With the passing of novelists Italo Calvino and Elsa Morante, both in 1985, and of Piero Chiara in late 1986, Calvino’s assessment of Primo Levi—that he is “one of the most important and gifted writers of our time”—assumes greater meaning, especially for Italian literature. In Italy, Levi is one of three of the finest living novelists of his generation still publishing. Like the other two members of this surviving triumvirate, the somewhat older Alberto Moravia and Giorgio Bassani, Levi is of Jewish descent, and the early works which made him famous—Se questo è un uomo (1947; If This Is a Man, 1959) and La tregua (1963; The Truce, 1966)—record respectively his brutal experience as an Italian Jew in the Nazi concentration camp at Auschwitz and his adventurous return from Poland to Italy at the conclusion of World War II. Readers who know Levi only through his writings about the Holocaust will discover in The Monkey’s Wrench (published in Italy in 1978 as La chiave a stella) a new dimension to the author’s life and thought. That dimension has little to do with his Jewishness and much to do with the richness of his double life as chemist and storyteller.
Not unlike his Il sistema periodico (1975; The Periodic Table, 1984), The Monkey’s Wrench draws upon the author’s rapport with the scientific world and is overtly autobiographical in nature. The unnamed narrator, like Levi, is a paint chemist from Turin and once was a prisoner of the Germans. That the narrator was once imprisoned, however, is only briefly mentioned, for that is not the central issue in this novel about the joys of work. The narrator, in parallel fashion, also speaks of writing as a second profession, and Libertino Faussone, presumably an Italian Catholic, alludes to the narrator’s being of a different faith, most likely Jewish, given the previous reference to the narrator’s incarceration. The reader knows from the first description of Faussone that he is “about thirty-five, tall, thin, almost bald, tanned, always clean shaved” and from a later statement by one of his aunts that he was born in 1943. These two facts establish the time of the novel as being about 1978: the year of its Italian copyright, the year Levi turned fifty-nine, and the year after he retired from a Turin chemical factory in order to dedicate his full energy to writing. The unnamed narrator is also in his fifties—fifty-five, to be exact—and finds himself in the Soviet Union on his final work assignment as a scientist (testing paint in an anchovies packing plant). The reason that his job will be his “last adventure as a chemist” is because he, too, is about to “choose another road: . . . the road of the teller of stories.” Out of this decision is born the novel’s frame.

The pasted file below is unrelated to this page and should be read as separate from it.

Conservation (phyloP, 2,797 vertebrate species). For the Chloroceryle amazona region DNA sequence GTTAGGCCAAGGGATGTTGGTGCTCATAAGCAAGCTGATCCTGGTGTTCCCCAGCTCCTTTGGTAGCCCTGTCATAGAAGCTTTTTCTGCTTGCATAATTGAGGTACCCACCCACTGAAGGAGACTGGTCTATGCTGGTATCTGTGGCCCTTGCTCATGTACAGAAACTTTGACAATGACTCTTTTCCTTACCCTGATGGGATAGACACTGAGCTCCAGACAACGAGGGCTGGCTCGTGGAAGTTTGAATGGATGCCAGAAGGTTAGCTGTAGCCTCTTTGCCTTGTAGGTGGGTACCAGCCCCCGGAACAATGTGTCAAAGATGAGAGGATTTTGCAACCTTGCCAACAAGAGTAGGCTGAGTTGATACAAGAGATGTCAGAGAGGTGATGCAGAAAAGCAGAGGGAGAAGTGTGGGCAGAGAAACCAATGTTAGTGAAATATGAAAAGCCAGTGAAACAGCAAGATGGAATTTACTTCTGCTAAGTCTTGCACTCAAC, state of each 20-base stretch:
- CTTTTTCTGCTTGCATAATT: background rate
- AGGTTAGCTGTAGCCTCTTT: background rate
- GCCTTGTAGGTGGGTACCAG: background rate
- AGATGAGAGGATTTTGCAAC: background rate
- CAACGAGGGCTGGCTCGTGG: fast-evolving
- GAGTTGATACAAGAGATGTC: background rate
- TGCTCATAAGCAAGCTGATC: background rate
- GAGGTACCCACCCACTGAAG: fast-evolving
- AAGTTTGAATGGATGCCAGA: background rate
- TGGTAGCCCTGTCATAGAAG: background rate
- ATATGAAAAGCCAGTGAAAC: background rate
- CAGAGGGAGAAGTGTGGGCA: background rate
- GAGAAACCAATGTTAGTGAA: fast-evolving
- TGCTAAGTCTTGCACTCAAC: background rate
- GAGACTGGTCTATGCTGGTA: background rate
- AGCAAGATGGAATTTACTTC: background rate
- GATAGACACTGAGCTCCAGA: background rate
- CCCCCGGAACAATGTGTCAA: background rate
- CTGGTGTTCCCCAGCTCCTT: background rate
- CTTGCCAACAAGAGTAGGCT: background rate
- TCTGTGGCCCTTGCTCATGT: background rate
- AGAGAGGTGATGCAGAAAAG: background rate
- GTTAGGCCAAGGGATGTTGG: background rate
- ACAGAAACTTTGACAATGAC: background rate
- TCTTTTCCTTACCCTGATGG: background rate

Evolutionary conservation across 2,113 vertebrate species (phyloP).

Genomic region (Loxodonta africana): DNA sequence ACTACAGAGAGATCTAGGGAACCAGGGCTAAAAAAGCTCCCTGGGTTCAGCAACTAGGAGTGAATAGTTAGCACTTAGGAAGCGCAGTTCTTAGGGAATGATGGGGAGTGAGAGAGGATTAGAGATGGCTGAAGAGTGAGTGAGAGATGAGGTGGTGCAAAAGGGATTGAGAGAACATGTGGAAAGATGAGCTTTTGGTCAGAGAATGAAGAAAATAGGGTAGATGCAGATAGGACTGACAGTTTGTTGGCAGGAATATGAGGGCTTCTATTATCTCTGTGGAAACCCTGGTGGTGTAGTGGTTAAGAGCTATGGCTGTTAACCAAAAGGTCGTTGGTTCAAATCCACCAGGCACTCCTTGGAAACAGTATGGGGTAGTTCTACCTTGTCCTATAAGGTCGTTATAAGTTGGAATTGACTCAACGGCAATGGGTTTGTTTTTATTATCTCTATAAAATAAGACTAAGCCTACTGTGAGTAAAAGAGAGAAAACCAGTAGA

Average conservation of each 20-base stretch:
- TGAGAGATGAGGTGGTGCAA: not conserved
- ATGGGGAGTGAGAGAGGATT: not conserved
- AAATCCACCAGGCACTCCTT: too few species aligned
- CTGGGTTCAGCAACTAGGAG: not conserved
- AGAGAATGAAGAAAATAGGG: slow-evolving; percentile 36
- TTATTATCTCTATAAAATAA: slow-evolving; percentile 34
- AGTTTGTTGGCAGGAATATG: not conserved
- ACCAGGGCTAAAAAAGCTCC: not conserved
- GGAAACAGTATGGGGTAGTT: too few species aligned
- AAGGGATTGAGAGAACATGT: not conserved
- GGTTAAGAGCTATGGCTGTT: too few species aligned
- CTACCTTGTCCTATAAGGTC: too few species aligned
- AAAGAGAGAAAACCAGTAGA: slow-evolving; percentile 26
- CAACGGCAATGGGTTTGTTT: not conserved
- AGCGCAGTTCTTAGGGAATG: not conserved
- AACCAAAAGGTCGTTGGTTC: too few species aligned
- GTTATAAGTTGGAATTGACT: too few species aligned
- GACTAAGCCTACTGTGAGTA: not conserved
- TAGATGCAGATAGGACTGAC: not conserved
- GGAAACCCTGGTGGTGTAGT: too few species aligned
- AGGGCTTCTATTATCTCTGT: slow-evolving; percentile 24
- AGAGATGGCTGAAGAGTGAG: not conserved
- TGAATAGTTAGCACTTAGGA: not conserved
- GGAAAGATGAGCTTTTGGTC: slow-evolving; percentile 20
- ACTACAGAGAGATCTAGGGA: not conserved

The Monkey’s Wrench is divided into fourteen sections, plus an untitled postscript and a note about the author. The postscript is initialed by the author (P. L.), and it explains that “Faussone is imaginary but ’perfectly authentic,’ . . . a mosaic of numerous men” whom Levi has met. Not surprisingly, verisimilitude characterizes the two main characters and most of the fourteen stories which either Faussone or the unnamed narrator tells. Yet the tales, though hardly fantastical, are never commonplace. In “’With Malice Aforethought’” Faussone tells of an assignment to erect a crane on a dock in an exotic country where the workers cast an evil spell on their boss who, curiously enough, dies not too long after; the workers are charged with murder “with malice aforethought.” In “Cloistered” the rigger describes how, on...
(The entire section is 1510 words.)